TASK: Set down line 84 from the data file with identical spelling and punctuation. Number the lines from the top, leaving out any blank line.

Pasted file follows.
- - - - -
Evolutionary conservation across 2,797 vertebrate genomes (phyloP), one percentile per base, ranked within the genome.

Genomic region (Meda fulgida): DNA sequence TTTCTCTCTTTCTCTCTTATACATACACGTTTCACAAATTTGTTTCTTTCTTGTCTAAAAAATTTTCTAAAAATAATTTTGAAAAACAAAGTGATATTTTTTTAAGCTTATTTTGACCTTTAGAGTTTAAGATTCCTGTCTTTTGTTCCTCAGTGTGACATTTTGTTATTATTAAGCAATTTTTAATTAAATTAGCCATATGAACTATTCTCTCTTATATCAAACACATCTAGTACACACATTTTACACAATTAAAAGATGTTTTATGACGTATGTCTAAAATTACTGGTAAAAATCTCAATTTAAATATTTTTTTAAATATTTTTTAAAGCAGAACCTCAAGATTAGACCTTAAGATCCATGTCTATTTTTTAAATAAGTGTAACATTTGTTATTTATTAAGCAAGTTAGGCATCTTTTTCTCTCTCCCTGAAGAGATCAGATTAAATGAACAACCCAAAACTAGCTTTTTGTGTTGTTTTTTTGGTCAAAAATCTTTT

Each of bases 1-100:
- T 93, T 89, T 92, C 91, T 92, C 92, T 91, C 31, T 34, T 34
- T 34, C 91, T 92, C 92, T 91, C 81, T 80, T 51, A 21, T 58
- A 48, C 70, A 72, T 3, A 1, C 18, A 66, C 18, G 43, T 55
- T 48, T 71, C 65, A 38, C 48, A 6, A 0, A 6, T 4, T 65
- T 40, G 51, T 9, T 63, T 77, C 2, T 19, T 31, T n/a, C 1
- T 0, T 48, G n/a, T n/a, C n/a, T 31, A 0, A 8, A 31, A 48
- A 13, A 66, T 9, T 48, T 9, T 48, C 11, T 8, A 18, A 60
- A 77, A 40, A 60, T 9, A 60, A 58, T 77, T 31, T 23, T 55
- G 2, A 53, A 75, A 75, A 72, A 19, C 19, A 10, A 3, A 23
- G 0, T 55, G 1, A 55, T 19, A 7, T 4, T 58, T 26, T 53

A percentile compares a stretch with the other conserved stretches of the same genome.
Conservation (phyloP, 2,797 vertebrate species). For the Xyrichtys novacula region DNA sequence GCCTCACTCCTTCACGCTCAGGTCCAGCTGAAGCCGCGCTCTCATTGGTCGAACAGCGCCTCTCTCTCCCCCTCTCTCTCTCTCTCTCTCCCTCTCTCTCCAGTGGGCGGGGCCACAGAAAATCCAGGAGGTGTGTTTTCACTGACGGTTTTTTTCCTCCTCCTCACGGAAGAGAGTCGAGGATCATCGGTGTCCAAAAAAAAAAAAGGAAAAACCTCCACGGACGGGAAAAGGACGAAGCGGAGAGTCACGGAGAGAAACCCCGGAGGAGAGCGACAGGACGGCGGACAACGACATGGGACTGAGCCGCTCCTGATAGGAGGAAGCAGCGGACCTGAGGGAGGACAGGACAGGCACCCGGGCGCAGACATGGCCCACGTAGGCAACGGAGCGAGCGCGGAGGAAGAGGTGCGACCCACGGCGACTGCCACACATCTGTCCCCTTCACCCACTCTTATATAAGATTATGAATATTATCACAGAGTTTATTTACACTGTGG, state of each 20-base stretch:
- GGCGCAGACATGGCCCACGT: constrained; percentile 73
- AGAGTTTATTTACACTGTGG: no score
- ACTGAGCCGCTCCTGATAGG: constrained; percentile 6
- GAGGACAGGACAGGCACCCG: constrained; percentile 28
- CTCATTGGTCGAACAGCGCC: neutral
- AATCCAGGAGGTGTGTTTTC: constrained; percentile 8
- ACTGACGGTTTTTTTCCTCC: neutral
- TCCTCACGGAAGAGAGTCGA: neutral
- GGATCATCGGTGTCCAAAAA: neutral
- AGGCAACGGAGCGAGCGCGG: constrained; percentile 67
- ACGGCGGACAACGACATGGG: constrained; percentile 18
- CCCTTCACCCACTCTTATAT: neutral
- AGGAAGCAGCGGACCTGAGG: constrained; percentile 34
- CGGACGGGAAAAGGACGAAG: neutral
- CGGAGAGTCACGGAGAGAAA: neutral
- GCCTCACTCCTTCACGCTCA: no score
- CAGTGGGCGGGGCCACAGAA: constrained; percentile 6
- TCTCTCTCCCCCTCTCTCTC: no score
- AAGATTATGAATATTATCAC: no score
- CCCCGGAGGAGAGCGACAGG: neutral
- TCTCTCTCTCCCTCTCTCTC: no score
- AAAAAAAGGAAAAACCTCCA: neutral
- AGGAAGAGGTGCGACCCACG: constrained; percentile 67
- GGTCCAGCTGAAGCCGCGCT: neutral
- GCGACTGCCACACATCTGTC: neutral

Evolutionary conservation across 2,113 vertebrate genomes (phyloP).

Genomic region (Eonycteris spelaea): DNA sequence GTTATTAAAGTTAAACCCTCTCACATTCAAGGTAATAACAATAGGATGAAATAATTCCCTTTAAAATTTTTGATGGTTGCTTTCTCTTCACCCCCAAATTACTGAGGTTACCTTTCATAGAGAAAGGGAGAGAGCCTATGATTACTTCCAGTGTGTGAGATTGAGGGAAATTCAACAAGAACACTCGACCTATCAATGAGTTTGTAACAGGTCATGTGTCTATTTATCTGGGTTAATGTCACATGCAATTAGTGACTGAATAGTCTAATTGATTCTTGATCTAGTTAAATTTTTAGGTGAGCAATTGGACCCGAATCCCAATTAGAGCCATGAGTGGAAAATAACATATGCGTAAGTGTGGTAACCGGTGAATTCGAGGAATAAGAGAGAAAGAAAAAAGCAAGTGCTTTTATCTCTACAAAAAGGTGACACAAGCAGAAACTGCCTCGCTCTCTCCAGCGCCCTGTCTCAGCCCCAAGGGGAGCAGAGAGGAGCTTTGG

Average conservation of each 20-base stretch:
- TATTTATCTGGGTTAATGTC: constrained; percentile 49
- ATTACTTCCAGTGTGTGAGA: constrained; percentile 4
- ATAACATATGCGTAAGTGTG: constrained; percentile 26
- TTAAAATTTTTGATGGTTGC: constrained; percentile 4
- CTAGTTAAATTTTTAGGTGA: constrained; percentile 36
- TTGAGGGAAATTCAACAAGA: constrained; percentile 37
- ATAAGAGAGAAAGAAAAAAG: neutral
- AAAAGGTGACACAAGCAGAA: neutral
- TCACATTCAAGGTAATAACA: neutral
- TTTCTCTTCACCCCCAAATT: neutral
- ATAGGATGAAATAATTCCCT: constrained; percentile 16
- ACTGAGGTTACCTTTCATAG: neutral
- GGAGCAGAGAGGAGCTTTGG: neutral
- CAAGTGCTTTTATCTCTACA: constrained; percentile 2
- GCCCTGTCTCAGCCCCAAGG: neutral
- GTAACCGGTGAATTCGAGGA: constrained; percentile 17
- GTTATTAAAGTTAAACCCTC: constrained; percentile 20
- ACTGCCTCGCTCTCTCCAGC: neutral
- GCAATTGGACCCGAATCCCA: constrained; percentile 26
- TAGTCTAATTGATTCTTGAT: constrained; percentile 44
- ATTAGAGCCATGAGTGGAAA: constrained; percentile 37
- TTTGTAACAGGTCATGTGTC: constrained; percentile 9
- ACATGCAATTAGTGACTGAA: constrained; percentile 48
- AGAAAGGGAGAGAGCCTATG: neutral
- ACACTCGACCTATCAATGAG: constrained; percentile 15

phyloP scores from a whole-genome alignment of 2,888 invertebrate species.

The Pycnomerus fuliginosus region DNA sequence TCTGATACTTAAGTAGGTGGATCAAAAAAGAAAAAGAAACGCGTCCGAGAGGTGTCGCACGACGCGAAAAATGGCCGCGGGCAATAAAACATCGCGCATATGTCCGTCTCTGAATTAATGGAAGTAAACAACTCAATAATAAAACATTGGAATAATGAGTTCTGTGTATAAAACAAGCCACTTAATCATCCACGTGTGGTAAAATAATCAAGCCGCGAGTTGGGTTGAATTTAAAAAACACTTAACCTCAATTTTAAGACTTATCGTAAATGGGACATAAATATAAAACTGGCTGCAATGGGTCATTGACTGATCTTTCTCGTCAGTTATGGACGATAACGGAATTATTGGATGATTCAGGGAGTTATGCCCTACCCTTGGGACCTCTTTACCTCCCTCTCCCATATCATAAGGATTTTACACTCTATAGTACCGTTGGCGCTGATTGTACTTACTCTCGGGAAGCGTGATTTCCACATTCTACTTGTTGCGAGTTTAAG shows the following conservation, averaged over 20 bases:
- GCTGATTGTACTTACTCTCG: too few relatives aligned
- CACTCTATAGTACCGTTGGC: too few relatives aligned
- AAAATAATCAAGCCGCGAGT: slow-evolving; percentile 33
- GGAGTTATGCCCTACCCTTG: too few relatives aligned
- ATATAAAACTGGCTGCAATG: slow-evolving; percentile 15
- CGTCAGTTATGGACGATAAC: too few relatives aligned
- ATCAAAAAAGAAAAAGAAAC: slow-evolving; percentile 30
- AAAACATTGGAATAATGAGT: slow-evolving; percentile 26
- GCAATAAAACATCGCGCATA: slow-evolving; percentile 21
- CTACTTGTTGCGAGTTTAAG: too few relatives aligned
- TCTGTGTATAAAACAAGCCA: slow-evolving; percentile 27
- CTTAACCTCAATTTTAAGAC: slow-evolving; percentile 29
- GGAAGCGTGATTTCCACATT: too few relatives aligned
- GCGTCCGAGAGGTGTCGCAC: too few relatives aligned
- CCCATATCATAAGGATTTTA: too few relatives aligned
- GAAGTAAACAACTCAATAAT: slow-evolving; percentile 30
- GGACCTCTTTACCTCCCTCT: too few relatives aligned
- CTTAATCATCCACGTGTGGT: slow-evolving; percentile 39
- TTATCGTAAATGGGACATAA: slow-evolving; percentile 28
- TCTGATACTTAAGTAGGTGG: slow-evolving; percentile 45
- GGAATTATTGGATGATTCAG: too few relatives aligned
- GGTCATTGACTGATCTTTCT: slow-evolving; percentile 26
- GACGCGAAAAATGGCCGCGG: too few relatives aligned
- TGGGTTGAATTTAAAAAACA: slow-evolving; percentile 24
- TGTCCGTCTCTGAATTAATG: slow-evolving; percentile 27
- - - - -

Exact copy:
- GCGTCCGAGAGGTGTCGCAC: too few relatives aligned